It’s the end of semester and the stress of impending due dates for reports, essays and exams is upon us. A friend has asked me for some tips on writing an executive summary that I wanted to share to anyone else struggling with this crucial aspect of the report.
For those who are unsure or misinformed, the executive summary is the part of your report that “sells” what the following 20/50/100 pages are about to the reader. In the real world, the reader may be a potential investor, project manager or simply your boss. However in the academic world, this person is going to be your lecturer, tutor or a post-grad student that your lecturer has outsourced marking to.
First, some perspective. Consider the size of your report and how tedious you found that third proof read. Now, imagine the daunting task facing anyone marking a stack of 30+ reports and you begin to see how important it is to make the first impression a good one. If your executive summary is dull, poorly written or incoherent it will set a premise in the markers mind for all the hard work that you put into the body of the report. The follow 5 tips in this post have been compiled from my 4 years of report writing at uni, input provided by lecturers to make sure I’m not giving incorrect advice and of course, Google.
1. Leave It Until Last:
Many fall into the trap of writing the executive summary first because it is the first piece of content in the report. However as I mentioned before, the executive summary has to sell the report. You can’t sell something that you haven’t yet done. Writing the executive summary first will leave you with an introduction to what you will do in the report as opposed to stating what you have done and the results/recommendations of that work. Therefore, you should to leave it until the end when you have made your recommendations.
2. Read The Assignment Specification:
If you are stuck with how to start the first paragraph and are looking at an empty white screen with a blinking cursor, stop. Look over the assignment specification which will often state a problem or undesirable situation for which you must make a recommendation. Take this situation and state why it was imperative that the report/study be conducted and the recommendations you make be considered. remember, the first few sentences need to be both relevant to the topic and get the attention of the reader. Is there a new market opportunity that Wal-Mart should take advantage of? Or is Australia’s e-health strategy so under-developed that we need to assess a different country’s program for some perspective? Make it confront the reader in such a way that they are intrigued and want to read on.
The hard work is over – you’ve done the research and made the recommendations in the body of the report, now is the time to recycle that hard work. The bulk of the executive summary is going to contain each of the main problems you overcame, opportunities identified or situations analysed. What I have found useful is for each section, take the introductory sentence that states the problem, and then summarize the key points in a few sentences. Avoid being technical where possible as in the real world, the person who would read the executive summary may not be as familiar with (nor care about) the nitty gritty details. The reader simply wants to know that the problem exists, and what you recommend can solve it. Keep the paragraphs at a reasonable size as you don’t want to devote more than a 1.5 pages to the executive summary.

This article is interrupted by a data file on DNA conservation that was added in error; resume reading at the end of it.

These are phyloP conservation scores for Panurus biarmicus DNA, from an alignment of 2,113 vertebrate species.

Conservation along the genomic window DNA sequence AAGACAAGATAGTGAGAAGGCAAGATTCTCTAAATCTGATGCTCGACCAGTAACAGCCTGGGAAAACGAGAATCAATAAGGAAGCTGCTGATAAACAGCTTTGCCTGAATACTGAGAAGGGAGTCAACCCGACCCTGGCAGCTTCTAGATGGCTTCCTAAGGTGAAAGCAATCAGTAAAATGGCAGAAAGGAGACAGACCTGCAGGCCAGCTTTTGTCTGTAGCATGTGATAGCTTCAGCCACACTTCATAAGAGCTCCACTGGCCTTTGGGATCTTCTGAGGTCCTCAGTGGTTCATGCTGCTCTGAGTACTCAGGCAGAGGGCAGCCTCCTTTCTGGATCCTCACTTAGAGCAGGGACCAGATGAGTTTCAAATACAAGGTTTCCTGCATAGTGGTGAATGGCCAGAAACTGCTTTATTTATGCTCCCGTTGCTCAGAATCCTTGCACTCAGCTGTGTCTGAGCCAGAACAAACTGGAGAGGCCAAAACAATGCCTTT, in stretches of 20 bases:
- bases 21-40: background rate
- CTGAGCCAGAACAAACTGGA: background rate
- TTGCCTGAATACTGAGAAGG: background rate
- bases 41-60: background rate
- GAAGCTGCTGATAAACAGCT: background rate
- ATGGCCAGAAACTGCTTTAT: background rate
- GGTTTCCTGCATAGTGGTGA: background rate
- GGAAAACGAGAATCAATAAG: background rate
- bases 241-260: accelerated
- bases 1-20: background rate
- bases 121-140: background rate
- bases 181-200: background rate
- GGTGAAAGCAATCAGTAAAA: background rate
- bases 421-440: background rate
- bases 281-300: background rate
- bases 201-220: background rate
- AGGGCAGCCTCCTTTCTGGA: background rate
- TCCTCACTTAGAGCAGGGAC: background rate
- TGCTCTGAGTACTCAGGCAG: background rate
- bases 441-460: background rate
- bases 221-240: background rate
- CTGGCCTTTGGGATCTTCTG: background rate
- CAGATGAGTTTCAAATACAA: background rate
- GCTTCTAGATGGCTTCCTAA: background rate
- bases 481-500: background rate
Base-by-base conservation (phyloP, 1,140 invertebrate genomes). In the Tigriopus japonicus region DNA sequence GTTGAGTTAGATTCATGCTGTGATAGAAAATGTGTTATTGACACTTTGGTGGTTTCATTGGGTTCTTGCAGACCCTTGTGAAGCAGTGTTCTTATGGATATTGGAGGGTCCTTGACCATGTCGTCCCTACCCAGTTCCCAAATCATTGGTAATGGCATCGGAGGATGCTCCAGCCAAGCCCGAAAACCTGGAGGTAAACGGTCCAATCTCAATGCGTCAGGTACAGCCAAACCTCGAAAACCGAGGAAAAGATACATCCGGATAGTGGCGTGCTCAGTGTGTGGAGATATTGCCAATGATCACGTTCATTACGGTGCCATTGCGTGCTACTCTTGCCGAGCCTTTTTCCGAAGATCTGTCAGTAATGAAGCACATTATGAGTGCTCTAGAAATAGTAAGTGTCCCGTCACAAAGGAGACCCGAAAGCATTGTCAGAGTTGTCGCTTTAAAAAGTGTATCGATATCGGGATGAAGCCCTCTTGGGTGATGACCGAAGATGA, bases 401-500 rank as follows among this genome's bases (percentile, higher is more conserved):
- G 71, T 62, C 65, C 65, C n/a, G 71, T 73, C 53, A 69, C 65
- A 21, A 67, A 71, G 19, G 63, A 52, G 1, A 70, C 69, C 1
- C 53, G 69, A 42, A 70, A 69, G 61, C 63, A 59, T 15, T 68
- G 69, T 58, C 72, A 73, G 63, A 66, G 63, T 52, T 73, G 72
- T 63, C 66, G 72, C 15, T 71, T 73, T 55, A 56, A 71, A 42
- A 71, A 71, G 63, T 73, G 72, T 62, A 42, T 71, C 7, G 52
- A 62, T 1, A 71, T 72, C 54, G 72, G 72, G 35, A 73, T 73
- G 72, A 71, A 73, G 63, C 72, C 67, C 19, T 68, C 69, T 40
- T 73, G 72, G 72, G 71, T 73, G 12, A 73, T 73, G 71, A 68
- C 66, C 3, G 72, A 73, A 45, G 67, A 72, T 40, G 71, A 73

For a few subject specific executive summary structures this site may be of use, however your uni may have their own specific structure they want you to follow.
4. Proofread, Proofread, Proofread:
Grammar, spelling and punctuation mistakes make people die a little on the inside. Not only will your poorly written executive summary (and report for that matter) cause the slow decay of someones soul, it will also slow down the flow of reading, thus taking more time to mark. You don’t want a marker spending more time than necessary on your report. A lecturer once told me of a report he had read that was 20 pages long, contained one paragraph and a single full-stop. It took the lecturer an extra 20 minutes to mark as opposed to a normal report. I’m sure this disdain was reflected in the final result, no matter how brilliant the content was. Proofread your work, ensure that it flows the way it should and when you think it has, print it out and do it again. I always seem to find new, seemingly obvious mistakes when looking at a physical copy.
5. The Outside Perspective:
Now that all is said and done, give the summary to a parent, house mate, friend etc to read. Make sure it is someone who will give you an honest opinion – preferably not your mother who will love it no matter how bad it is. You want to find out if a) they understand it and b) they were convinced or compelled by what they have read. Understandably the benefits of for example, open source software, may not be everyone’s idea of a great read, so aim to make sure that they weren’t bored to death. If they weren’t then you have yourself a complete executive summary, otherwise you may have a little bit more tweaking to do.
A Final Note:
Some of these tips may seem obvious to some, but my experience in the past two years has shown me that a lot of people aren’t quite sure what exactly the executive summary is, let alone how to write one. Obviously, different styles of reports will require more/different components in the executive summary so it will be up to you to find out what essential aspects you may require – such as a limitations paragraph.
If anyone has any of their own pro tips or thinks that I’ve gotten something wrong then please leave a comment down below.